THE REAL JAPAN / Discover the unspoilt Japan
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by Dr J on 20/11/2017
October 24 - November 9
Osaka, Kyoto, Ise, Nagano, Tokyo
14 day (Ordinaary) Pass
Train travel is a total delight in Japan - the trains are immaculately clean, plentiful and always on time. Being able to send heavy luggage ahead meant very easy journeys. The Japan Travel Centre booked our hotels (always conveniently located near a train station) and provided maps of the immediate location for easy access. I would like to especially mention the wonderful help of Jessica Asai-Lawrence, particularly when I misplaced the hotel vouchers and she had to email them to me! Culturally, everyone is extremely polite and helpful, everywhere is very clean (no litter anywhere), making Japan a total delight to experience.
by Anna and Pete on 06/11/2017
9-21 October 2017
The cities and places we visited were: Tokyo, Takayama, Kanazawa, Myijaima, Shirakawa-go, Kyoto.
We loved Japan and the places we visited were all very different; all amazing. It was our first time in Japan, which is one of the easiest places to travel around. Everything works, and people are extremely helpful. We used trains, buses, boats - and walked. We would definitely recommend Japan Travel Centre for any trip to Japan - Kaoru was so helpful and listened to what we wanted. Everything was perfect!
by Marko on 06/11/2017
July - August 2017
Tokyo, Hakata, Nagasaki, Hiroshima, Kyoto & Mt. Fuji area.
21 day pass.
Historical sites(e.g. Temples, Shrines)
by Elia on 27/10/2017
6th-25th October 2017
14-day Full Pass
As it was our first time in Japan we wanted a varied itinerary. We booked our accommodation in Japan and Kyoto but then came up against a few obstacles. Fortunately, the Japan Travel Centre was at hand to sort out our difficulties. Kaoru took infinite pains to plan our route and accommodation. At every stage she was most helpful and we would certainly recommend the services of the Japan Travel Centre. Our holiday was indeed varied and we discovered a lot about Japanese life and culture. The highlight of our trip was a stay with a family in Matsumoto; through them we visited places that we would not otherwise have known about. We also enjoyed the Alpen Route which had been meticulously planned by Kaoru. As 70-year-olds, we thought it could be a challenge but thanks to Kaoru and the Japanese people we met it was an outstanding success. We were even filmed for Japanese TV! (See photo.)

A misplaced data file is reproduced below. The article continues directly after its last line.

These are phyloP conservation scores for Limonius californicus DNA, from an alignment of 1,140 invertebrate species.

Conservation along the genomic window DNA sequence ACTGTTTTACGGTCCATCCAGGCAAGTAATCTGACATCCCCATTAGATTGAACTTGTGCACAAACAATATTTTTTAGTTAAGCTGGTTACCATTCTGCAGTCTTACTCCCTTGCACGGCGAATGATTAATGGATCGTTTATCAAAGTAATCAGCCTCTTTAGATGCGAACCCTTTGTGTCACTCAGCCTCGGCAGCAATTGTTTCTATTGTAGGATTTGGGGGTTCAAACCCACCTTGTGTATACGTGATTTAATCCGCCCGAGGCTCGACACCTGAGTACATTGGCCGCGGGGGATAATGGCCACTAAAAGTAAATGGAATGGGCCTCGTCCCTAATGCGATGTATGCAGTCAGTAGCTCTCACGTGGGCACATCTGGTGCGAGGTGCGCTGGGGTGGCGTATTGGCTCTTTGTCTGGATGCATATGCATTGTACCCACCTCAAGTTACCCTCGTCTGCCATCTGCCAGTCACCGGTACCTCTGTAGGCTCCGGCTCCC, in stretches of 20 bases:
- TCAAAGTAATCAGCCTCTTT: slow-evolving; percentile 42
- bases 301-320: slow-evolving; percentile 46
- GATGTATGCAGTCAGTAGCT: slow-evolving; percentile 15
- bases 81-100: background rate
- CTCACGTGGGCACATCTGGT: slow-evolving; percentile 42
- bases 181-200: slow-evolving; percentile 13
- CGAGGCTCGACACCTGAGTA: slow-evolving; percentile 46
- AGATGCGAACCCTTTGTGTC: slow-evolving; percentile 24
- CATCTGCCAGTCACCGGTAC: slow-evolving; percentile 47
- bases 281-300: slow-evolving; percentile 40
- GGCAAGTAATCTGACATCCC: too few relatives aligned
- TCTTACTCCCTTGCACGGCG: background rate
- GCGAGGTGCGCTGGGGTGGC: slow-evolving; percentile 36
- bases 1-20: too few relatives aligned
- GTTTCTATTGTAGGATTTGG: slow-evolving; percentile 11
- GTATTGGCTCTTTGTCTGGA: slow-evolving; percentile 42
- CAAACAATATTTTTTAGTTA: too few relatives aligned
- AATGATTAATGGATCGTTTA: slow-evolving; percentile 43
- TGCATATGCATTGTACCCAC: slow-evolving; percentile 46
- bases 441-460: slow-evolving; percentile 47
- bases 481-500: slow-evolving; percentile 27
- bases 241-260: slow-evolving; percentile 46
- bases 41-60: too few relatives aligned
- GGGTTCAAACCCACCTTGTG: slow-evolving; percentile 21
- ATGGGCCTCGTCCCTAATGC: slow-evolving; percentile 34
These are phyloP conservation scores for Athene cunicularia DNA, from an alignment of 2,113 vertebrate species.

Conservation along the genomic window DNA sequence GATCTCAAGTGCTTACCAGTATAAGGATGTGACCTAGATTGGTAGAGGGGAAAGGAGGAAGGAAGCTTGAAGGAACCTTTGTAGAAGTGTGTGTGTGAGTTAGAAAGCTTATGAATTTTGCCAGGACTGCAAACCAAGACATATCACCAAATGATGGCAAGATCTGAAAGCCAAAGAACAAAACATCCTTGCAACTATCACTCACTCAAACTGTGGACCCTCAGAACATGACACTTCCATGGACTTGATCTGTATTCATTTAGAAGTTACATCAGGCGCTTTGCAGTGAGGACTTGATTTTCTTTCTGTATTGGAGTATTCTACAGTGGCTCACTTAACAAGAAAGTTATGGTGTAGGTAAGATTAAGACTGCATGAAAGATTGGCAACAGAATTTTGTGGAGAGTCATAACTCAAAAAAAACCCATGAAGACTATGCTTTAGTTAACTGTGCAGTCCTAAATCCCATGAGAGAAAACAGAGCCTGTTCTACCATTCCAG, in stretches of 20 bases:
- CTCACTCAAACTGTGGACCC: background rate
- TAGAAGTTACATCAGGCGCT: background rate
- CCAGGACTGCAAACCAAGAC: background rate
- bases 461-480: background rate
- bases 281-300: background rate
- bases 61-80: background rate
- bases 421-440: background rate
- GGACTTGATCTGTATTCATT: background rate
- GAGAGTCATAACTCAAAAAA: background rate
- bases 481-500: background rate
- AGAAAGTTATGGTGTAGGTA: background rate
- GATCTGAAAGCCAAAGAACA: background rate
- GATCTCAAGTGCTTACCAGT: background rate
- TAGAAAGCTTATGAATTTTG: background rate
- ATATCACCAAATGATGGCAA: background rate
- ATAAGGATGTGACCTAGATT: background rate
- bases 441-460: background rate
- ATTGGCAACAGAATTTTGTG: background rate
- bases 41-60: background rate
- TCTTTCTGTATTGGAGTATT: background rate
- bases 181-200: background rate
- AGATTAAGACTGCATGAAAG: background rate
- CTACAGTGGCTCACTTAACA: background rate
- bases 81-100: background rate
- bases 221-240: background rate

by Lelo & Urs on 24/10/2017
5 to 20 October
No but the first time in Kyushu
Fukuoka (Hakata), Nagasaki, Kumamoto, Kagoshima
Japan Rail Pass (Ordinary 14 days)
We have had a terrific time in Kyushu. Hakata was too hot and we are both allergic to the AC so we had a bit of a cold.
the Hotels that you choose for us where Absolut fantastic with very friendly and helpful staff.
our room in the New hotel in Kumamoto was like being in a one bedroom flat so big was it.
In Kagoshima we have had a sight to Sakurajima but the lovely Vulcan didn't want to take down the hut for us so we didn't see much, but enjoyed anyways.
the big surprise was the Nikko hotel in Osaka : we where expecting a small room and we had a big room with lot of space.
all the breakfast buffet where out of this world especially Fukuoka , but all they had a very fantastic mix of Japanese and western food.
Dazaifu ( we went there on a Sunday) was hot and overcrowded , In Kumamoto where the street art festival and we saw very interesting things.
We took a local train to Isahaya and an earlier bus to Shimabara and arrived in Kumamoto at around 3 pm.
Thanks a lot again for your excellent organisation.
by Fer & Vicky on 24/10/2017
Tokyo, Kanazawa, Mijayima, Kyoto, Hakone. And also one day visits to Osaka and Hiroshima.
JR pass for 2 weeks
We had the biggest expectations about Japan but I have to say that those expectations where more than met. From day 1 we felt welcome in spite of the language barrier. People is so nice and polite.
Food is also another experience, they are so keen in every detail that presentations are awesome and the quality is excellent.
We were also surprised of how green and the beautiful landscapes are. Sometimes we felt we were in a tropical country.
Ryokans, Shrines and Temples will make you live Japanese amazing history and traditions.
by Ollie and Laura G on 23/10/2017